Building Buy-In for Supply Base Management
One of the biggest hurdles in implementing an automated Supply Base Management (SBM) program is getting the buy-in.
Wednesday, July 3, 2019
One of the biggest hurdles in implementing an automated Supply Base Management (SBM) program is getting the buy-in. Getting buy-in from stakeholders and decision makers is absolutely necessary to implement a Supply Base Management program. At Scanmarket, we have helped many organizations successfully navigate this internal journey in their own companies and learned that the most important steps gaining buy-in for SBM are the following:
Have a clear story.
Make sure you can clearly articulate what SBM is and why it matters. Automated SBM is likely a new topic for many of the stakeholders. Supply Base Management (SBM) provides a single, comprehensive solution for your supplier relationships. SBM makes managing your supplier relationships easier. Whether it’s risk management, savings, 360-degree scoring/monitoring, or efficiency, you can:
- Improve collaboration internally and externally.
- Lower annual management costs per supplier.
- Better respond to supply incidents.
- Onboard suppliers faster.
- Execute more efficient sourcing.
Focus on the benefits to your stakeholders.
When communicating your story to stakeholders, use examples that will resonate with them. Pick the area of focus that matters most to them. For instance, focus on ROI with finance. Here are some benefits you can use:
- Automation: There’s simply no way to manage thousands of suppliers in Excel and shared-drives. You need a tool in place to automate as much of the process as possible. Failure to do so means your team will be spending their time looking for information and updating records, rather than looking for risks and opportunities.
- Efficiencies: Let your suppliers maintain their own information from self-registration to company details to contact information.
- Compliance: Ensure up-to-date supplier certificates, agreements with your policies, regulatory filings, etc. You control what’s required and the system provides the notifications and alerts.
- 360 Degree overview and Reporting: Easy and automated reporting including supplier scoring and traffic light overview dashboard provides a full and complete view to your supply base and highlights areas of potential issues for further investigation. This lets your team focus on what’s important rather than spending time generating reports.
- Easier collaboration among team members: With all your supplier data gathered in one repository under a standardized format, there’s less chance that data will be lost in email inboxes or hard drives.
- Connection (and API) between tools: Connection to eSourcing tools leads to a faster eRFx process as data automatically transfers and suppliers are easily shortlisted based on their pre-existing profiles.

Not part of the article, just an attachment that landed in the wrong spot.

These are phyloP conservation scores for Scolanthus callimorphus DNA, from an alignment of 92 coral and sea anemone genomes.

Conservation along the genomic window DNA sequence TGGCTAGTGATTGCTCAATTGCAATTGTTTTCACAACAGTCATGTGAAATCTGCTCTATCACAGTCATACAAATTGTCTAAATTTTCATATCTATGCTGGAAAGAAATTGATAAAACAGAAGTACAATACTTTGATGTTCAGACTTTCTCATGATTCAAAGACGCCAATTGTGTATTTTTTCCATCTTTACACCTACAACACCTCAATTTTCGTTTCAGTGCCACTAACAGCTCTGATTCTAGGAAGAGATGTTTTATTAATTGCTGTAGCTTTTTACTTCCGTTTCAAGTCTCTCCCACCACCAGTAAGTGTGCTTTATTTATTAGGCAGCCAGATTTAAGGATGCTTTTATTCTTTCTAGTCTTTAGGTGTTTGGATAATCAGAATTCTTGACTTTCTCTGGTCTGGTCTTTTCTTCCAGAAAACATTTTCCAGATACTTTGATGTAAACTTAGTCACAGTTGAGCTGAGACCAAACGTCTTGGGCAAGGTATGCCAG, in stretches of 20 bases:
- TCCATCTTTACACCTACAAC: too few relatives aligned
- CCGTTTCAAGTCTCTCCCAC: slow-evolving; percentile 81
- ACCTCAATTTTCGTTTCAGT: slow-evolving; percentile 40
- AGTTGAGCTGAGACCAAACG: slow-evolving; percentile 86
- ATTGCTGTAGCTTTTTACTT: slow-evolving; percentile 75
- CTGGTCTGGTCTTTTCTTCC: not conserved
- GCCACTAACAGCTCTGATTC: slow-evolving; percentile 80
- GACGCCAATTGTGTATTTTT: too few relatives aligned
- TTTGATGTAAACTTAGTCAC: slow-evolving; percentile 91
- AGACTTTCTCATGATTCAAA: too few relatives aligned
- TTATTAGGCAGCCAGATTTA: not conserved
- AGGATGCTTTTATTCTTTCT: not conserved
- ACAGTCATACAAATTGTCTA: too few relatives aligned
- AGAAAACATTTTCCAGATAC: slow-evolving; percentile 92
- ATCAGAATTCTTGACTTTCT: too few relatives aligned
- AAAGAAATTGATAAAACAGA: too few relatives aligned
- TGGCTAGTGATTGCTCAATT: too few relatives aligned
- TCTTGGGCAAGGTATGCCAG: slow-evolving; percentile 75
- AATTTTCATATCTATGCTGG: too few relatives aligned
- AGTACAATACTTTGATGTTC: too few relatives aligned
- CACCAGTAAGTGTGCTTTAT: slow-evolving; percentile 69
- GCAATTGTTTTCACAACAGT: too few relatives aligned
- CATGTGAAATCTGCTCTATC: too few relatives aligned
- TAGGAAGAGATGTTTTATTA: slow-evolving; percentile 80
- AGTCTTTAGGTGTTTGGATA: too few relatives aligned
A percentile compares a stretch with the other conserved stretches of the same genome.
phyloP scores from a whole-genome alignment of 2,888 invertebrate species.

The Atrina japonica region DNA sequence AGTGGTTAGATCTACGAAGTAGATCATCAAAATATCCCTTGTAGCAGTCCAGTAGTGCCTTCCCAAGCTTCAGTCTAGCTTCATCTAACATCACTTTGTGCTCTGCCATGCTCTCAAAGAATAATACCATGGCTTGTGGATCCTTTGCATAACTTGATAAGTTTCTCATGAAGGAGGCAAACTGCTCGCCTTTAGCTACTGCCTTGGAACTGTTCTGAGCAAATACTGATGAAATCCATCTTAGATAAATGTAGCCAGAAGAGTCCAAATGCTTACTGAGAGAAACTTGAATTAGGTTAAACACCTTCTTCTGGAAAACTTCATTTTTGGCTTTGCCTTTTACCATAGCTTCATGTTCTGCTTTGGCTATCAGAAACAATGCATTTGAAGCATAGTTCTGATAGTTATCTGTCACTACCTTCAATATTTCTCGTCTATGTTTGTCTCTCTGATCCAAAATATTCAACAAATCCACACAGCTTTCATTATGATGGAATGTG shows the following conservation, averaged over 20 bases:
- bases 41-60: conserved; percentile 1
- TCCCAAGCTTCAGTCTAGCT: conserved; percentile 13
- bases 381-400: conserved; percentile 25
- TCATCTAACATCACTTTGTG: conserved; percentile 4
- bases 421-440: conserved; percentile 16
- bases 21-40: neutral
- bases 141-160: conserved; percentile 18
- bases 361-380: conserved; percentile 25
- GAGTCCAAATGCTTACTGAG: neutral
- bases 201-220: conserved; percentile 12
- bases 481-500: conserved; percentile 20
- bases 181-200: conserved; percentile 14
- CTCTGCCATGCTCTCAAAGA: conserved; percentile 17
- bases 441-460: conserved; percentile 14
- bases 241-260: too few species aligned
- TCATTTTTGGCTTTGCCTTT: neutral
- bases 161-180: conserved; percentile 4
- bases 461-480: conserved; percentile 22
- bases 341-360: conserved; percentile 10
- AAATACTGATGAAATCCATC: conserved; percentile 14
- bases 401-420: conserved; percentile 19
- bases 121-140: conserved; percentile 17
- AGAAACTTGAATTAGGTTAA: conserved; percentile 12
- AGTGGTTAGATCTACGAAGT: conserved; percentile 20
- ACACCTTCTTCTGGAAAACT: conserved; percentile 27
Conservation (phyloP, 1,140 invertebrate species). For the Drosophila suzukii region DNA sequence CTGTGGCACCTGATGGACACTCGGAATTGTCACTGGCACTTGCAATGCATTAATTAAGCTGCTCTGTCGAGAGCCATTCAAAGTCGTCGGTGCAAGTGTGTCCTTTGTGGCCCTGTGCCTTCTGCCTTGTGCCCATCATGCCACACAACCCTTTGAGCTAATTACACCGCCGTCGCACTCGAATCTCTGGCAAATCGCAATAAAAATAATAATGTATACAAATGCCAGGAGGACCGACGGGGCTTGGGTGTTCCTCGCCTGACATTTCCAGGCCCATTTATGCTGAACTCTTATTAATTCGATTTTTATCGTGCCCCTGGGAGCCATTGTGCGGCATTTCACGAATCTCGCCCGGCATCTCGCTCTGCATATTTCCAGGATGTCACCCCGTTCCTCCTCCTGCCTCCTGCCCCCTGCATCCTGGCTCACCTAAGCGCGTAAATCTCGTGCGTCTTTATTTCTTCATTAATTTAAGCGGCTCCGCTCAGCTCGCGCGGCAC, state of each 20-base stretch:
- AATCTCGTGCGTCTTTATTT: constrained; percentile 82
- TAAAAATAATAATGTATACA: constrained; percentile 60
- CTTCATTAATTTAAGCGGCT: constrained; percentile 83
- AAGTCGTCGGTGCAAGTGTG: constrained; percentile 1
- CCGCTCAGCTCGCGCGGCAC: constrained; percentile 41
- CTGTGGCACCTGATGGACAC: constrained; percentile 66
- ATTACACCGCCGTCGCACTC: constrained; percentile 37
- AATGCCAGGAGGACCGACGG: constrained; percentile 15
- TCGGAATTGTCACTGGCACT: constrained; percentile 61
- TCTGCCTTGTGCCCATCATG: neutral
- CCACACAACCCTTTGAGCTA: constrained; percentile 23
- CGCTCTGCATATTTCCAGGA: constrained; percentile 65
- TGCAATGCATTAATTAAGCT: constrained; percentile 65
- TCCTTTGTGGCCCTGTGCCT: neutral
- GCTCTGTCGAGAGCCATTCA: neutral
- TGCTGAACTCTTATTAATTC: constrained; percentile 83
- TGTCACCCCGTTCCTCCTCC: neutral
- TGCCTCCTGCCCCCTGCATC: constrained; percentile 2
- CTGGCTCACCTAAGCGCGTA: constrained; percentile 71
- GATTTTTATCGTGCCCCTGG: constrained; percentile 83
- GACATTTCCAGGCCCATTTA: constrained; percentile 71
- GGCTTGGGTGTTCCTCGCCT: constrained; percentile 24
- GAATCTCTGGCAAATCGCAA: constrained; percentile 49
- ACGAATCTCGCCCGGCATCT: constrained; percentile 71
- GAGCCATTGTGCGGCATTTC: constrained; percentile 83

A comprehensive SBM can help you reduce supplier management costs by up to 85% - mainly by automating a lot of the administrative tasks. Instantly available up-to-date data makes it easier to understand the complete picture of supplier performance, risks, activities, etc. thereby eliminating wasted time in decision-making processes – essentially allowing the optimal decisions to be made faster. These tools help you manage everything from supplier contact data, certificates, notes, communications to customizable questionnaires, KPIs and Risk scorecards. Questionnaires can be linked with sourcing events to save you and your suppliers’ time, maintaining up to date records and avoiding duplication of work. Learn more about Scanmarket's Supply Base Management tool in the video here:
Example: Building Buy-in
Focus on how SBM could help them in the event of a supply risk emergency to:
- Know – Quickly determine which inputs and/or suppliers might be affected during such times as natural disasters or the Coronavirus. In the old days, this meant hunting through emails, spreadsheets and databases that were outdated the day after they were created. By using a supply management system, you can quickly determine which suppliers are at risk (e.g. suppliers located on the Gulf Coast during tropical storm Gordon) and take appropriate action.
- Communicate – Once you’ve identified a segment of suppliers, the supply management system allows you to communicate with that segment in an organized manner and maintain all the communications in one place. You will also be able to solicit structured information such a templated RFI's or questionnaires.
- Find – If you’ve had a major input or supplier impacted by a “force majeure” event, you’re going to need another source quickly. And keep in mind that your competitors will also likely be looking for the same thing. In other words, moving quickly will be key to success. Starting up a supplier discovery and qualification effort after the fact is not going to work. Instead, you’ll want to have access to a pre-qualified set of suppliers who can quickly fill the void.
- Maintain – The key advantage of supply management platforms is, that maintenance of the data becomes the responsibility of the supplier, not your team. In addition to requiring less effort by your team, having the supplier “own” this data means there’s a much better chance of it being up to date and accurate. Even better, there are now multiple options to create system-to-system connections through web-service APIs to further reduce the effort required.
Repeat it endlessly.
Take your story everywhere in the organization, from the C-suite to the fulfillment department. Make no mistake, getting buy-in for SBM is a sales project and selling takes time and effort. While there’s a chance you might never need it in an emergency, SBM and proper risk management practices should be considered in the same vein as insurance - you hope to never use it but wouldn’t dream of living without it.
No matter what, think about risk now before it’s upon you.